• It’s amazing how much GoT has changed the fantasy genre. I haven’t gotten as much crap as I did when I started. That was when I got messages telling me to change my series to mirror GoT or else I wouldn’t go far. It was strange being told to add more politics, kill most of the cast, throw in sex, and make it more graphic as if this would improve the story while retaining it’s individuality. Never had anything against GoT, but being a fantasy author in the same genre came with an unexpected headache from that fandom. Gotta give them credit for dedication though. πŸ™‚

        Liked by 1 person

      • Yes, they are dedicated. All the genres are broad based. Scoobie doo could fit in the same field as Sherlock Holmes. I think fantasy has room for more than just GOT.


      • Fantasy is a really weird genre in that respect. I had this discussion with a friend earlier this year. There is plenty of room for different varieties of fantasy. Yet, it always seems to be one that stands above the others and determines the trend. Is it ‘dark fantasy’, ‘sword & sorcery adventure’, ‘political fantasy’, or ‘realistic fantasy’? It’s like there can only be one at a time for some bizarre reason.

        Liked by 1 person

      • I had Lisa bring my soapbox up from the basement. Sounds like there is a great blog post in that statement somewhere. Want to borrow it?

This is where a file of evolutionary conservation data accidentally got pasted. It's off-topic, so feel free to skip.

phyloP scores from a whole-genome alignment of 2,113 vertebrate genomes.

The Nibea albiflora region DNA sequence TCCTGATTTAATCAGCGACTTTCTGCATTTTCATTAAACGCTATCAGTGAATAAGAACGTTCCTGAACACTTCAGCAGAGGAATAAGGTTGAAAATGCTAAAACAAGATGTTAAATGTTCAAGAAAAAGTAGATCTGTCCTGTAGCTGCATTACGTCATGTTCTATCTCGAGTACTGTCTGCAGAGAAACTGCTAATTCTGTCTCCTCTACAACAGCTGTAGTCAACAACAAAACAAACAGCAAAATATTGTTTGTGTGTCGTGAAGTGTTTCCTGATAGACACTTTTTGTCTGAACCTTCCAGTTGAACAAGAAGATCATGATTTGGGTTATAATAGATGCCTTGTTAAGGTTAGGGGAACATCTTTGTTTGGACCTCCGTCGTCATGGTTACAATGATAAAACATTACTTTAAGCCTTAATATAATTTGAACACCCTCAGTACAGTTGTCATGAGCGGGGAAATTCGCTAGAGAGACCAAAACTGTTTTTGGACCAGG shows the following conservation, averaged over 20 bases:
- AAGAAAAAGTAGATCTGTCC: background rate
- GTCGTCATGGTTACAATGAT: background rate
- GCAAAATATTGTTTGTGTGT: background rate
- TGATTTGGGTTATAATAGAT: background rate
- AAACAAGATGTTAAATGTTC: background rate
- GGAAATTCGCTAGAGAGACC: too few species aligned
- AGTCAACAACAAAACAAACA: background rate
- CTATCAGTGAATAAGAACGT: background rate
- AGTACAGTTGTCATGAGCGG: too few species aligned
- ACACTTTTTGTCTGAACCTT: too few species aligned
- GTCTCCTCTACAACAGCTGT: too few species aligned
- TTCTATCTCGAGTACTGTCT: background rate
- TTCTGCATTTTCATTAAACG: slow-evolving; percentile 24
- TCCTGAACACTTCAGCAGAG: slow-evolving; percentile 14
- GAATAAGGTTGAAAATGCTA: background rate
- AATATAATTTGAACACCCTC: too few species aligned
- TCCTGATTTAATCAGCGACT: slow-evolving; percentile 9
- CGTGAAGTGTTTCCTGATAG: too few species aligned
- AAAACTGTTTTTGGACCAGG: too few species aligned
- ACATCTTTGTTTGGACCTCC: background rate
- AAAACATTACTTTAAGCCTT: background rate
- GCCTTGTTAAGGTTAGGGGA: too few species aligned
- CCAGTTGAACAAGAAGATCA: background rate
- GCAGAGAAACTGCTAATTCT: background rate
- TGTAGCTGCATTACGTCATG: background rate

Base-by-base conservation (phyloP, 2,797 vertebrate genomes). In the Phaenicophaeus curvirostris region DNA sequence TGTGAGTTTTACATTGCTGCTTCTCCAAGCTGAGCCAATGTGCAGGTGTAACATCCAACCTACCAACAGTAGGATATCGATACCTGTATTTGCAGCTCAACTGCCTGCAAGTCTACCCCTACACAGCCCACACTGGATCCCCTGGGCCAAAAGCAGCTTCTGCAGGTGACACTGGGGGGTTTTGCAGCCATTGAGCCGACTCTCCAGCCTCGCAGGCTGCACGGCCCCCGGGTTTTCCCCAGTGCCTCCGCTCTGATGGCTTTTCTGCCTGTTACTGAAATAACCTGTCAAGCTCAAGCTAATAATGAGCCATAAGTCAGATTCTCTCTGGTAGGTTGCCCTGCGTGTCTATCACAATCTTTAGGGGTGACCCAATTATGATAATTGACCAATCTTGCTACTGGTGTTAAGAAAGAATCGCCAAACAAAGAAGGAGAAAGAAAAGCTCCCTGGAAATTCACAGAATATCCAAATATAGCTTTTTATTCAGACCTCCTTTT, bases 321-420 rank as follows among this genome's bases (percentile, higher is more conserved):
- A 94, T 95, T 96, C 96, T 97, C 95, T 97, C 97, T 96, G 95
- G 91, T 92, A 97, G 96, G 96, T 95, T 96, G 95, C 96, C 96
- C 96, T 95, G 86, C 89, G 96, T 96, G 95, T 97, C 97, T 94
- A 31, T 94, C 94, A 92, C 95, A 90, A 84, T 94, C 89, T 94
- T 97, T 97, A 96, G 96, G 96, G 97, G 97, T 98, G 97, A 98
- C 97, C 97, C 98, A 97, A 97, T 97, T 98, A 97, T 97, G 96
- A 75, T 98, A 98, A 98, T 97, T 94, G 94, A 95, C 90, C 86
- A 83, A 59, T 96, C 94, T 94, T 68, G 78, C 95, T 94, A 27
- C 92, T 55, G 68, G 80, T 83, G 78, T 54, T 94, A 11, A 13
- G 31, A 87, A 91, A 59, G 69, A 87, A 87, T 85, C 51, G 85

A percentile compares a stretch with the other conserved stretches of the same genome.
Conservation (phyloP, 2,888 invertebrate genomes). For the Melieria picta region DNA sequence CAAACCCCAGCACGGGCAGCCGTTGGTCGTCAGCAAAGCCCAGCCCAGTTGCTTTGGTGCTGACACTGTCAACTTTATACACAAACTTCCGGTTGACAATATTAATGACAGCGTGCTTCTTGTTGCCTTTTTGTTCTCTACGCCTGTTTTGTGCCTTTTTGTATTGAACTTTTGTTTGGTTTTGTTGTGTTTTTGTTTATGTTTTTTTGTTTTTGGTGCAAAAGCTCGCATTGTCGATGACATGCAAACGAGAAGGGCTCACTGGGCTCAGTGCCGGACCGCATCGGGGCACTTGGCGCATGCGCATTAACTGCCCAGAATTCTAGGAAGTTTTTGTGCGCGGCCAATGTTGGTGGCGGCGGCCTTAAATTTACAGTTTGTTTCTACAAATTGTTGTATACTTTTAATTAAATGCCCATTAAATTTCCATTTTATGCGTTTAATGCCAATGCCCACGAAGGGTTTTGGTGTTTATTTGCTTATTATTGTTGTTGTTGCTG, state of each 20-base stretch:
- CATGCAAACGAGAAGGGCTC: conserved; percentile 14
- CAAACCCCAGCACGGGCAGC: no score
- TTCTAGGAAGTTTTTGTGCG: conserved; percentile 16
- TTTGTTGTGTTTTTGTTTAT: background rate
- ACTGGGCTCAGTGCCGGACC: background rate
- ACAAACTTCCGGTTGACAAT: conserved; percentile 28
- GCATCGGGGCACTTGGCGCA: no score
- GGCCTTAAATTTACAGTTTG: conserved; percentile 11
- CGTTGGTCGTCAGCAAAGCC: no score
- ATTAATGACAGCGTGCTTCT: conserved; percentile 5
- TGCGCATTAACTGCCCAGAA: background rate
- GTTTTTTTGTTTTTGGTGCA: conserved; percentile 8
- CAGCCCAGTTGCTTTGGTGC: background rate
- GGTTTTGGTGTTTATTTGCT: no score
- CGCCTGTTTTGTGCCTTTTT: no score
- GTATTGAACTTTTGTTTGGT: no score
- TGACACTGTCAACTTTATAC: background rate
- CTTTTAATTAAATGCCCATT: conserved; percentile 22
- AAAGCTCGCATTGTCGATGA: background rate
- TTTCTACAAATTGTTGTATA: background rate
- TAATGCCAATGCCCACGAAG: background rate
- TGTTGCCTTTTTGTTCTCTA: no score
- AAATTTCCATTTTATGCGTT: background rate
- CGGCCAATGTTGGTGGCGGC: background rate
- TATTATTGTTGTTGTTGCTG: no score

• Think I’ve actually used it a few times. Honestly, I get into debates so often that I feel like I’ve beaten the horse, raised it from the dead, beat it again, and then moved on to the cowboy.

        Liked by 1 person

  5. I don’t hold back. Crime writers, especially, really can’t. In one story I killed the pet, and it tore me up for days. I still have a hard time reading the scene, but it was necessary in order to force my protagonist to up her game. Don’t know if I’ll be doing that again. But I have no problem murdering any other character. I’ve never killed my protagonist, but I have heard it’s very effective as long as it’s in the right spot. After all, the best craft books say your protagonist can be a warrior or martyr themselves in the climax. Good for you for upping your stakes to new heights. Some of the best stories do just that.